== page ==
One of my favorite activities is often called the marshmallow challenge. Ted Wujec, a developer of new technologies, describes this challenge and its importance in a TED lecture (http://www.youtube.com/watch?v=H0_yKBitO8M). Watch the video! Wujec frames the challenge as more than just a fun team building activity.

Here’s the challenge:

  • Divide the participants into groups of 4
  • Give each group the following materials:
  1. 20 strands of uncooked spaghetti
  2. 3 feet of tape
  3. 3 feet of string
  4. 1 marshmallow
  • Provide the following prompt: Build the tallest, free standing structure that you can with the materials provided. The entire marshmallow must be on top.  
  • Give the group a time limit: 15 to 20 minutes

When time is up, record the height of each structure and record it next to the names in each group.

 

The most important part of the challenge, reflection, comes at the end of the construction period.

  • If it is a small group, ask each quartet to explain their process for building their structure.  In a larger group, pair up the quartets and have them share.
  • Then, ask the entire group three questions:
  1. Why was your team able to successfully meet this challenge?
  2. What might your group do differently the next time?
  3. How would we apply the strategies we used here to group projects we do in class? (Chart these ideas to use later in class.)

Wujec makes the point in his TED Talk that the majority of groups don’t try to incorporate the marshmallow until the last minute, and its weight causes the structure to collapse.  He points out that most endeavors have a “marshmallow” that provides a crushing weight that sends plans astray.  Use the marshmallow effect to help students think metaphorically about current studies:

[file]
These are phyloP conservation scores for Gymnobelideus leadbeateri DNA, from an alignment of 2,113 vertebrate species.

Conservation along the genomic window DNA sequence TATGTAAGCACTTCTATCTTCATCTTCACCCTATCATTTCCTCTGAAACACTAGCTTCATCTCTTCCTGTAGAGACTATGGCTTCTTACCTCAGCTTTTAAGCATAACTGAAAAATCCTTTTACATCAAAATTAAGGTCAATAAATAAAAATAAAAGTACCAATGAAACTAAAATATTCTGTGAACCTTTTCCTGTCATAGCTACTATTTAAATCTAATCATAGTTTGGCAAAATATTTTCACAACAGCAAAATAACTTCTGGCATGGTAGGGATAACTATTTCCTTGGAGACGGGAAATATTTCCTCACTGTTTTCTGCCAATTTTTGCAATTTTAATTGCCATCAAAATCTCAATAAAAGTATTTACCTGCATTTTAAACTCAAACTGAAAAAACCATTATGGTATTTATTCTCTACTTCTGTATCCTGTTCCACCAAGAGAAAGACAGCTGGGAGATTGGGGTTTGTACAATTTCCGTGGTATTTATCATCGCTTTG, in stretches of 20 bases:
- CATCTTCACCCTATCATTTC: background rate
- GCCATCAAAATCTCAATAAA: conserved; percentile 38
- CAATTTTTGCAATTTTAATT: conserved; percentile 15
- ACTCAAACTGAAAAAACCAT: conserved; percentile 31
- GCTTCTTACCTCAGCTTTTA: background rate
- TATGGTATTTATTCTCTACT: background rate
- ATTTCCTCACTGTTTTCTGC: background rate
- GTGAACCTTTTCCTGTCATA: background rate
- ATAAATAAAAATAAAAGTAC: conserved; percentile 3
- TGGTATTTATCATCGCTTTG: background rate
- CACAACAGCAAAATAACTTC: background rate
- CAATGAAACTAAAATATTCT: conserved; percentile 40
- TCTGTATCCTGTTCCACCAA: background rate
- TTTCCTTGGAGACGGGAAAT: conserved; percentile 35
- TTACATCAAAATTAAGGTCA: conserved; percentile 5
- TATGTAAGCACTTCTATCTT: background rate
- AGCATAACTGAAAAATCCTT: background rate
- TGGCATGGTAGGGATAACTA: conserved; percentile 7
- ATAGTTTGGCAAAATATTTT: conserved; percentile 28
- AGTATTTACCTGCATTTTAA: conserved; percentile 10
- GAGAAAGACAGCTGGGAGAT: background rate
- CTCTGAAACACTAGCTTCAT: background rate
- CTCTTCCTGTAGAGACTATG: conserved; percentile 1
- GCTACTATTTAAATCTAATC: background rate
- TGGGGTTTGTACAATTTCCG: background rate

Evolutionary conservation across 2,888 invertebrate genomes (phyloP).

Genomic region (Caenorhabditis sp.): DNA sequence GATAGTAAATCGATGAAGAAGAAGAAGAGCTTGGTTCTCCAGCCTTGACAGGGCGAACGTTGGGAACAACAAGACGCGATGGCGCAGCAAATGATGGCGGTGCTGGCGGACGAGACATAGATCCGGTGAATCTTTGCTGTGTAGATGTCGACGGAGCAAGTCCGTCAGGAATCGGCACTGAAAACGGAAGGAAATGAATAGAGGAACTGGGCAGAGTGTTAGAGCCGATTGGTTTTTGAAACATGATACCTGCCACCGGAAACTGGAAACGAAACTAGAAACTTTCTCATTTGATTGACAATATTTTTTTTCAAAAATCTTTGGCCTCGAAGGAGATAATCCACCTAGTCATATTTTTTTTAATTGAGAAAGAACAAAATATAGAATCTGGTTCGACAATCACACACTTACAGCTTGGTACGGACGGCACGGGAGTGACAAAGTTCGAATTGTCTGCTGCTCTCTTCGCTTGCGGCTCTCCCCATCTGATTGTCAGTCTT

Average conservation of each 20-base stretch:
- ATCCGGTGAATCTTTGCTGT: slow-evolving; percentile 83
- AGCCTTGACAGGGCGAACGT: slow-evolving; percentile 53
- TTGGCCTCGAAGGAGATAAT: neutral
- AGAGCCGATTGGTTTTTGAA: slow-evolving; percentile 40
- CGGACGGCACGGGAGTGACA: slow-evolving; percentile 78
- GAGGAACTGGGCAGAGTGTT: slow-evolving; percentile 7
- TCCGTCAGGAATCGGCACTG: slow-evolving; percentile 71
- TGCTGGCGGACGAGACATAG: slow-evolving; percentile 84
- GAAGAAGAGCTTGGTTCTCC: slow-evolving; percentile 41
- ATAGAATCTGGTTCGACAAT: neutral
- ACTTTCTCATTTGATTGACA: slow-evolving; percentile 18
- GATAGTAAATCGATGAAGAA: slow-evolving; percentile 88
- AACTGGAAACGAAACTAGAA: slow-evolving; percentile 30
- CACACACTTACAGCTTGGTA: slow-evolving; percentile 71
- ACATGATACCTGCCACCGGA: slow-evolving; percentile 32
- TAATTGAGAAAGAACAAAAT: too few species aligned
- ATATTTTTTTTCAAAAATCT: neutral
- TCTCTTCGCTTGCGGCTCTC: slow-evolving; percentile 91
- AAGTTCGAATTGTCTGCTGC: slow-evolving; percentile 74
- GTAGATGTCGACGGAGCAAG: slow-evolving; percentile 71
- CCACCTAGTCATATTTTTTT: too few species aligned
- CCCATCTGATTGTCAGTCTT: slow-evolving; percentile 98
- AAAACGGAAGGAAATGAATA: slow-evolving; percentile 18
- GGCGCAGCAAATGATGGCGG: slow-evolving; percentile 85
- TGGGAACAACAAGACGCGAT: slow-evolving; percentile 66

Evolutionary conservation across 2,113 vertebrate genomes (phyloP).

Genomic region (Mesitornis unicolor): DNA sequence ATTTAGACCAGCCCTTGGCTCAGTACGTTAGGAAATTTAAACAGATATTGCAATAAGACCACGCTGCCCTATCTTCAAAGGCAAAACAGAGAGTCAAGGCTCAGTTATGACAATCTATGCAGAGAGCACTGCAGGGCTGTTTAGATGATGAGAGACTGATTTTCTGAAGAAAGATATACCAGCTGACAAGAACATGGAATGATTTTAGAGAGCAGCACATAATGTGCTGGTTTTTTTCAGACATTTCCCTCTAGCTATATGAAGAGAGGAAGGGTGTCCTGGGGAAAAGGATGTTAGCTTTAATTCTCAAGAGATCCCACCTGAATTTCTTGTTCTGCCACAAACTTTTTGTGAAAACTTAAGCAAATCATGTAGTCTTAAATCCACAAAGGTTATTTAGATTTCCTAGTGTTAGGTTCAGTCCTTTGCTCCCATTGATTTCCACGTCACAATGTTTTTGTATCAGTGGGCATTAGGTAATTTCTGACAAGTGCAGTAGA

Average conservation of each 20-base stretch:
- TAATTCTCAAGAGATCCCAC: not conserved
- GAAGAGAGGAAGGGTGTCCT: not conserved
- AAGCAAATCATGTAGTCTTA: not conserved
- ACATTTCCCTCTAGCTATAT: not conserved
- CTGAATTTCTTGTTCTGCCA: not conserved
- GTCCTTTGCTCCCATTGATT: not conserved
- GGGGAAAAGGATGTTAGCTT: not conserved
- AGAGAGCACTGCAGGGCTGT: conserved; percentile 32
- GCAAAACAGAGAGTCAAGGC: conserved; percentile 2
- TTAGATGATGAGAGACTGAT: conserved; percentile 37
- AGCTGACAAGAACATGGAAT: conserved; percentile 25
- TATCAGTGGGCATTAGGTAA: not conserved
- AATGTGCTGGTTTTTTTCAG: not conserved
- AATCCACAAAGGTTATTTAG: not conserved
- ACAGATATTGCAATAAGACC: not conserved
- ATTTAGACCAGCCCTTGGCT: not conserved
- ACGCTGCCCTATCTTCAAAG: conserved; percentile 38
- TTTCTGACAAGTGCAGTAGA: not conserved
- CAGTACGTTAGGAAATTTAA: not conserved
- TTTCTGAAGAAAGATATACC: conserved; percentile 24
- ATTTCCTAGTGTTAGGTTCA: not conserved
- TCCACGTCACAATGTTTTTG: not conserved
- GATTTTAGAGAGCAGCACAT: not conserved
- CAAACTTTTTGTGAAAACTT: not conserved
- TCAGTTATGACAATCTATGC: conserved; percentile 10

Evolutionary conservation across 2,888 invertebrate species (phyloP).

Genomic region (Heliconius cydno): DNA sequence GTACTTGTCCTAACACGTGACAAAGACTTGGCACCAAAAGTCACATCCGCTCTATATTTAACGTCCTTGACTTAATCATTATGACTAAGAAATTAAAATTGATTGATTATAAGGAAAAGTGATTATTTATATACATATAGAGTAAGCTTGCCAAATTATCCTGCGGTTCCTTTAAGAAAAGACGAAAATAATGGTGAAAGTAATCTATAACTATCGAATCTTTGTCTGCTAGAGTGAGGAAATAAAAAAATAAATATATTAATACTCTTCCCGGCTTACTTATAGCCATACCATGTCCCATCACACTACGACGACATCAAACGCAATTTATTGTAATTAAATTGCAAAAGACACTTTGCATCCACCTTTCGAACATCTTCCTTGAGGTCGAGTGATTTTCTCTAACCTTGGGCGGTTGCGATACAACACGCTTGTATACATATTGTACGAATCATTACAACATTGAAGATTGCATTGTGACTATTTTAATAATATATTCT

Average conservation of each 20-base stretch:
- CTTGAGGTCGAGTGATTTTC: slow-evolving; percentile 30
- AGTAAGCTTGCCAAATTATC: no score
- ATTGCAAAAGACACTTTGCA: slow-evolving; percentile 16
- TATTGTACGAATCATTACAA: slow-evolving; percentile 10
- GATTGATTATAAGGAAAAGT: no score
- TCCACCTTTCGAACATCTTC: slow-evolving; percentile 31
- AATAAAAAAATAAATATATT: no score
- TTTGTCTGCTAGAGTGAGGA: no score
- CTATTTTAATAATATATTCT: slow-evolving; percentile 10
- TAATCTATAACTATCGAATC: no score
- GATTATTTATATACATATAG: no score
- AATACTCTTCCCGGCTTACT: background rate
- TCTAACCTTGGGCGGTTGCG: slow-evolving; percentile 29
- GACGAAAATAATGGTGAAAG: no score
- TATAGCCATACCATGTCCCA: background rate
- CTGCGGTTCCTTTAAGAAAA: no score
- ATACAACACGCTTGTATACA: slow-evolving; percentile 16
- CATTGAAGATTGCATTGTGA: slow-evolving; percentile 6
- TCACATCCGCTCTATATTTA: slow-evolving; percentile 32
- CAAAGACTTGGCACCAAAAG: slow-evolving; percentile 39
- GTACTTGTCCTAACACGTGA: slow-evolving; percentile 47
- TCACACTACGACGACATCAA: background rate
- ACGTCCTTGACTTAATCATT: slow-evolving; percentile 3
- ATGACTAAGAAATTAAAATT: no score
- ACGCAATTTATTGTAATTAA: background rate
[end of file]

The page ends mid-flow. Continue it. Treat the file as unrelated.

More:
• What was the “marshmallow” in the years leading up to the American Civil War?
  • What do some scientists believe will be the “marshmallow” in climate change?
  • Think about Scrooge’s 3 visitors.  Which experience do you think was the “marshmallow” that led him to change his ways?

Another exercise in metaphorical thinking might be to ask student to compare the different materials in the challenge (spaghetti, tape, string, marshmallow) to elements of a concept:

  • What do the string, spaghetti, tape, and marshmallow represent in the process of photosynthesis?
  • How are the materials in the challenge similar to the steps of solving an equation?

There are multiple ways to help your students reflect on the process they used to solve this challenge. Too often it is a step we leave out of group work because we feel pressed for time.  This omission is a mistake.  Asking students to figure out how to adapt and use their process in another situation will lead to critical thinking.  Having your students work together on a non-graded activity will allow them to practice collaboration in a low stress situation that can be transferred to their academic studies.

Have the groups repeat the challenge with the goal of besting the height of their first structure.  With this approach the emphasis is not on competition among groups but rather on improving the group’s personal best.  It’s easy to make the second or third time a bit more challenging by adding a complication.  No one can talk or everyone holds one arm behind their back so each person  has the use of only one hand.  As long as the “complication” doesn’t make things unsafe for the students, your imagination is the only limit.  Using the same challenge multiple times throughout the year with additional complexities will develop flexible thinking in your students.

One last twist. Recruit another staff member to come and facilitate so that the you and your teammates can join in the activity. Working together as one of the groups models collaboration and demonstrates that adults also struggle with problem solving challenges.  Both good lessons for your students to observe. Have fun!